Mergers are always tricky things to handle. The general rule is that the system that will be abandoned after the merger should be adjusted to match the needs of the system that will be used going forward from the merger. In nearly every case this means that the merging firm needs to adjust their data to suit the system of the acquiring firm.
In your example, I'd convert the data from the single hotel into the format used by the hotel chain. The only exception would be if the chain was acquiring the hotel because of its management system or software, which could make things very interesting!
Once you decide which data needs to be converted, you'll need to understand both systems well enough to be sure that you convert (or sometimes recreate) all of the data needed to convert the important information from the old system to the new system.
You should plan at least three sessions with the management team that will exist after the merger.
In the first session, they need to explain for you what they want done: what they want converted, how they want to use it, what must happen, and what must not happen. Take detailed notes, or better yet record the sessions if they will let you. This is the conversion step that represents the artists rendition of a building. You'll use this information to plan how you'll do the conversion, and establish what must happen and what cannot be allowed to happen in the conversion.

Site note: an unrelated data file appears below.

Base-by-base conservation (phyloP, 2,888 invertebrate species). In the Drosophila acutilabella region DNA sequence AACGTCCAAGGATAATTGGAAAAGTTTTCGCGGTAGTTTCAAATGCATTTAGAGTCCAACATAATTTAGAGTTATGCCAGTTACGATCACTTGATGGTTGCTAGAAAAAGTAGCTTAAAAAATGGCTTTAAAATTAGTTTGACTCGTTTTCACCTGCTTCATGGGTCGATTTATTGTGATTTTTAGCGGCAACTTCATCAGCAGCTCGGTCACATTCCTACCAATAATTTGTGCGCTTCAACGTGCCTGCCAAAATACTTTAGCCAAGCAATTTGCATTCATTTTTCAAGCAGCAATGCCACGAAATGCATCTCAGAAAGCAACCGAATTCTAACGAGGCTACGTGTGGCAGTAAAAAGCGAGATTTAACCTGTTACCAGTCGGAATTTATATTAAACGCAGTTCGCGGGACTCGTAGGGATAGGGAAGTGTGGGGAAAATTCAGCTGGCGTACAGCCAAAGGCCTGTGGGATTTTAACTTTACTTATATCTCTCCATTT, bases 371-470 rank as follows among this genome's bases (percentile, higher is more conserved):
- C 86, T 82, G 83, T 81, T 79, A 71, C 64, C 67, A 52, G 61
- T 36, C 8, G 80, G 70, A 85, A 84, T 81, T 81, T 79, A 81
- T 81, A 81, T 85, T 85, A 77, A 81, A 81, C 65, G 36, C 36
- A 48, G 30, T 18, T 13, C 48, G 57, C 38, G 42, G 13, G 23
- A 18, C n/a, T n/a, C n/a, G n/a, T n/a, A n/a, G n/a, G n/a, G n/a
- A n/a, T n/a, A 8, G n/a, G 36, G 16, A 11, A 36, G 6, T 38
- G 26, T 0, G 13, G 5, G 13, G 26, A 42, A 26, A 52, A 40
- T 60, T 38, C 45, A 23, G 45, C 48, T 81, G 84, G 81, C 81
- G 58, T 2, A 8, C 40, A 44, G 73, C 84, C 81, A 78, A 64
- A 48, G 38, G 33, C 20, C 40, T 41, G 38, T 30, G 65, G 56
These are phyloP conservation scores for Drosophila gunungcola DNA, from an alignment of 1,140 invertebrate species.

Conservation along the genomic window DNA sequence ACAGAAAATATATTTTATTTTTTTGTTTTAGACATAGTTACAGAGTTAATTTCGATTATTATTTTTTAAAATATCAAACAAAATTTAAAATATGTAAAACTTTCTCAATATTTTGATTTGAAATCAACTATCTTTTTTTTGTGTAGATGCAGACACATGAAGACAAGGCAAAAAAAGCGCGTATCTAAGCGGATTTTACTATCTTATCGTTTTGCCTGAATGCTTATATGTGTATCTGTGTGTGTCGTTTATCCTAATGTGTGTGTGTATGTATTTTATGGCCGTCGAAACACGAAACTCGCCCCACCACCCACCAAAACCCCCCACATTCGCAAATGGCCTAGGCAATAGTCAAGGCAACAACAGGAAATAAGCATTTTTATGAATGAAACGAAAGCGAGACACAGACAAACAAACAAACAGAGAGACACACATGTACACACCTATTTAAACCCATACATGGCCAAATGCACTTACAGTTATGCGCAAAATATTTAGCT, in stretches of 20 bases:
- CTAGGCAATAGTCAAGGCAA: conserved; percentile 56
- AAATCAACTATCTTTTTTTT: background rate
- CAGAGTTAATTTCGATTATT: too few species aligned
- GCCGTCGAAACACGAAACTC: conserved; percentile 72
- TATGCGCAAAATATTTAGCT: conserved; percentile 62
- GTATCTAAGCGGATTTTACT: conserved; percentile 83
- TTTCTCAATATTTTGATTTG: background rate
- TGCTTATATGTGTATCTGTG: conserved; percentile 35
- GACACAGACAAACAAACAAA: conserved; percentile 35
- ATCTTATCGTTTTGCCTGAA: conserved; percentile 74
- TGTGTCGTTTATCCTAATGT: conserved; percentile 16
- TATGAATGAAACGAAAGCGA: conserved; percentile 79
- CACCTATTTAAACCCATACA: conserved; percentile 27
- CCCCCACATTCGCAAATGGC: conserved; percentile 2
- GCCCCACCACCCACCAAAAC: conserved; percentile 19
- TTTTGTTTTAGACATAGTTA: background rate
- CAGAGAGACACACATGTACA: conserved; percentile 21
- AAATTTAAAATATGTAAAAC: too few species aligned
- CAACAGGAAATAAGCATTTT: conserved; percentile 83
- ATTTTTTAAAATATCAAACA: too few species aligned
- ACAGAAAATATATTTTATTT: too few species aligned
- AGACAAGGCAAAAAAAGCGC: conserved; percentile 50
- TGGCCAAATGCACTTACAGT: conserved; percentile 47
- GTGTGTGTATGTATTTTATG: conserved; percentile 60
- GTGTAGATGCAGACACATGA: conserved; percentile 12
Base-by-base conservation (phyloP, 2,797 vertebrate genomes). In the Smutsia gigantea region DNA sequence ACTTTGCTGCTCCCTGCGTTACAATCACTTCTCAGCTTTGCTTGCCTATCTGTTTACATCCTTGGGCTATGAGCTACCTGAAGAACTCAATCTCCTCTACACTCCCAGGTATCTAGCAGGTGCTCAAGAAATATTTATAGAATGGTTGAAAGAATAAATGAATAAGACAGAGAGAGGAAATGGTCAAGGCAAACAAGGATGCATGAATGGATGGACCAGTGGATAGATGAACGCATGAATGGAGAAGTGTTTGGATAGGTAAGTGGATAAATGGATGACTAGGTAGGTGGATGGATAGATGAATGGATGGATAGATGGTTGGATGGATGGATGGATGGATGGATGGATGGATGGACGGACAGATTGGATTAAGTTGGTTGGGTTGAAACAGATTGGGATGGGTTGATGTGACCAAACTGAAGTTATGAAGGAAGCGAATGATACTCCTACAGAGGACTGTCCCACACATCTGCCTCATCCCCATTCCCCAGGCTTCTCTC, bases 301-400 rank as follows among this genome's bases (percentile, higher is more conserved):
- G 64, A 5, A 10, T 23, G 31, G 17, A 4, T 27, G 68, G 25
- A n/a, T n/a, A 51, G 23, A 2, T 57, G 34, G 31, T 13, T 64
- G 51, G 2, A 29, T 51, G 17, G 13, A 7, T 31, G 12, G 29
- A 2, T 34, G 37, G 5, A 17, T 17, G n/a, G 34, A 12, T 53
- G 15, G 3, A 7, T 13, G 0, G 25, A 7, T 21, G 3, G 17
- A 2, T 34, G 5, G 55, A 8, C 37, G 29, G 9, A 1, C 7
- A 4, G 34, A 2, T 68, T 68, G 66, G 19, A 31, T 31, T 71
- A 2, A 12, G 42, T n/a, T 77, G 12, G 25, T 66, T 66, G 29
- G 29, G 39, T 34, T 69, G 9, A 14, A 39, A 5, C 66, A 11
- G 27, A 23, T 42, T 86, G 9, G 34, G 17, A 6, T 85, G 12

In the second session, you need to explain for management what you plan to do in the conversion process. This needs to be done at the "30,000 foot level" with little or no detail, but all of the big pieces clearly labeled. Management needs to "buy into" this description, so they need to clearly understand the big picture, but not the minute details (unless those details are critical to the process, such as legal requirements). This is the conversion step that represents the blueprint of the new building (or addition).
Once management buys into your description, you need to "make it so". You'll probably need to talk with them on an ongoing basis at this point, giving them status information and clarifying details, but this will usually be your baby to handle on your own. At the end of this process, you should have a "show and tell" meeting so that they can see where things started, and where you took them. This conversion step represents the final walk through where the buyer approves the addition.
Mergers are almost always big projects. They have different impacts on the merging organizations. They offer real opportunities for you to show the value of internally managed IT groups to both the merging and the acquiring organizations.
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This was first published in January 2003